VIDEO: 70-Year-Old Rocking Punk Patti Smith is Still As Incendiary As Ever at The Tibet House Benefit

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The annual concert that raises money for the Tibet House took place last week at Carnegie Hall, New York City. The non-profit organisation was founded in 1987 by Professor Robert Thurman, Philip Glass and actor Richard Gere – at the request of the Dalai Lama – to preserve Tibetan culture.

Professor Robert Thurman opened the 30th annual Tibet House Benefit Concert with a quote, “Remain happy, remain loving—but resist.” And the night kicked off with wondrous, harmonious rebellion with lineups of influential artistes; from punk laureate Patti Smith to bluesy Alabama Shakes to architects of English rock New Order to the ever-outrageous shock-rock of Iggy Pop.

Many artistes have also availed themselves to voice out their political views along with raising awareness of the Tibetan resistance against the Chinese occupation. The Tibet House was clearly not the only ‘T’ they were addressing that night. Alabama Shakes played a stunning three-song set, including collaborations with Glass and the Scorchio Quartet on ‘Over My Head’ and ‘Sound & Color’. Iggy Pop joined forces with New Order for a rare rendition of Joy Division classic ‘She’s Lost Control’. Lou Reed’s widow, experimental phenomenon Laurie Anderson debuted a spoken word piece, with razor-edged proclamation that “you don’t look like a president to me” on her ‘Don’t Go Back to Sea’ – the president referenced is obvious.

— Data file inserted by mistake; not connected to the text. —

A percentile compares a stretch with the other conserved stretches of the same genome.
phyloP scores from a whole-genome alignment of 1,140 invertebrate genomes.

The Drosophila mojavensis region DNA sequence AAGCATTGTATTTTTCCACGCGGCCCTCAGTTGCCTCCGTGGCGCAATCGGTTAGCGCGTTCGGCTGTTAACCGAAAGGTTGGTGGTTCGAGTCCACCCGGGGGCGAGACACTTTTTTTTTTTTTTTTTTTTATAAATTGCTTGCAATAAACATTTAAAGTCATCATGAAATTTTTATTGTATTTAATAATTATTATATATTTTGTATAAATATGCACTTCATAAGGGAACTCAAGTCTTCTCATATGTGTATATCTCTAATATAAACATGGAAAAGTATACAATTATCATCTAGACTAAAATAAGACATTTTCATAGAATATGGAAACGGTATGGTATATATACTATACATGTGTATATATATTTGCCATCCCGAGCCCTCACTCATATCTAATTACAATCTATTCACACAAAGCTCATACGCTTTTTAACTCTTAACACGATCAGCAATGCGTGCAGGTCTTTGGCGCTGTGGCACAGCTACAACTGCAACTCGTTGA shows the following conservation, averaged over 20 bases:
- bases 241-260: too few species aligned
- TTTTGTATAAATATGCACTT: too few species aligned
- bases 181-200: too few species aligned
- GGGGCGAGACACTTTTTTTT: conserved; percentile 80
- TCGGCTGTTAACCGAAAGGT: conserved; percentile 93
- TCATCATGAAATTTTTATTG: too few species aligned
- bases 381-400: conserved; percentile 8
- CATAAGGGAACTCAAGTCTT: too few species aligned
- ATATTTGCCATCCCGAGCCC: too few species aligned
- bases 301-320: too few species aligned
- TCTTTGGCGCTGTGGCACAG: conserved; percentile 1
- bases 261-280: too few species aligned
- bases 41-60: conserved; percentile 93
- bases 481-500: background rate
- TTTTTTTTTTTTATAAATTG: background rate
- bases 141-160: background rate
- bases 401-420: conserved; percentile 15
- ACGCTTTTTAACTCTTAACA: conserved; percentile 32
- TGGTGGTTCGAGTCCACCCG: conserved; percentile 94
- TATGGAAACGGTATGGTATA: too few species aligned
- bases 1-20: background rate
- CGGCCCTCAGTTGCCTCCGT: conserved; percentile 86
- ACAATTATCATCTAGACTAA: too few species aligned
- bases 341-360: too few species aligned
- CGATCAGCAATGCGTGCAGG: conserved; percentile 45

And then there was the main event for the concert; Patti Smith. The most overtly political and stunning performance by the Queen of Punk herself saw her screaming “Show me your papers, boy!” when singing ‘Citizen Ship’, aimed at the issue of travel and immigration bans in the United States.

Smith stayed true to her essence, with her signature ad-libs and swearing. Her spirit of fire and ardour seared through the hall, starting off with a cover of Bob Dylan’s ‘A Hard Rain’s A-Gonna Fall’ followed by a track from her 1979 album Waves, the aforementioned ‘Citizen Ship’, and the finale, a show-stopping version of her anthemic ‘People Have the Power’, which had the 3,000-strong crowd on their feet and all the evening’s artistes joining her onstage to sing along. Closing it all off with a rather positive call – “Don’t forget that joy is one of our greatest fucking weapons!”

Although Smith has closed out The Tibet House Benefit Concert with ‘People Have The Power’ in the past, it was more on the nose than ever because of the United States’ current political climate.

Watch the fan footage below:

Philip Glass, who curated the concert and recently turned 80th on January, told PEOPLE Magazine at the post-concert gala, “At that time, the artistes made huge contributions. That was the time we had Allen Ginsberg and Ornette Colman. When things are bad, the arts are flourishing! And that’s why when you go to a concert, you feel that positive, because people respond to that. Looking at this two-party system where people don’t talk to each other, negotiations don’t really happen, no one talks about social justice anymore. It’s left up to the artistes. That’s what you saw tonight. Patti particularly picked pieces that had social impact, and I think it’s the arts that keep us going!”

More on the Tibet House here and the brilliance of Patti Smith here.

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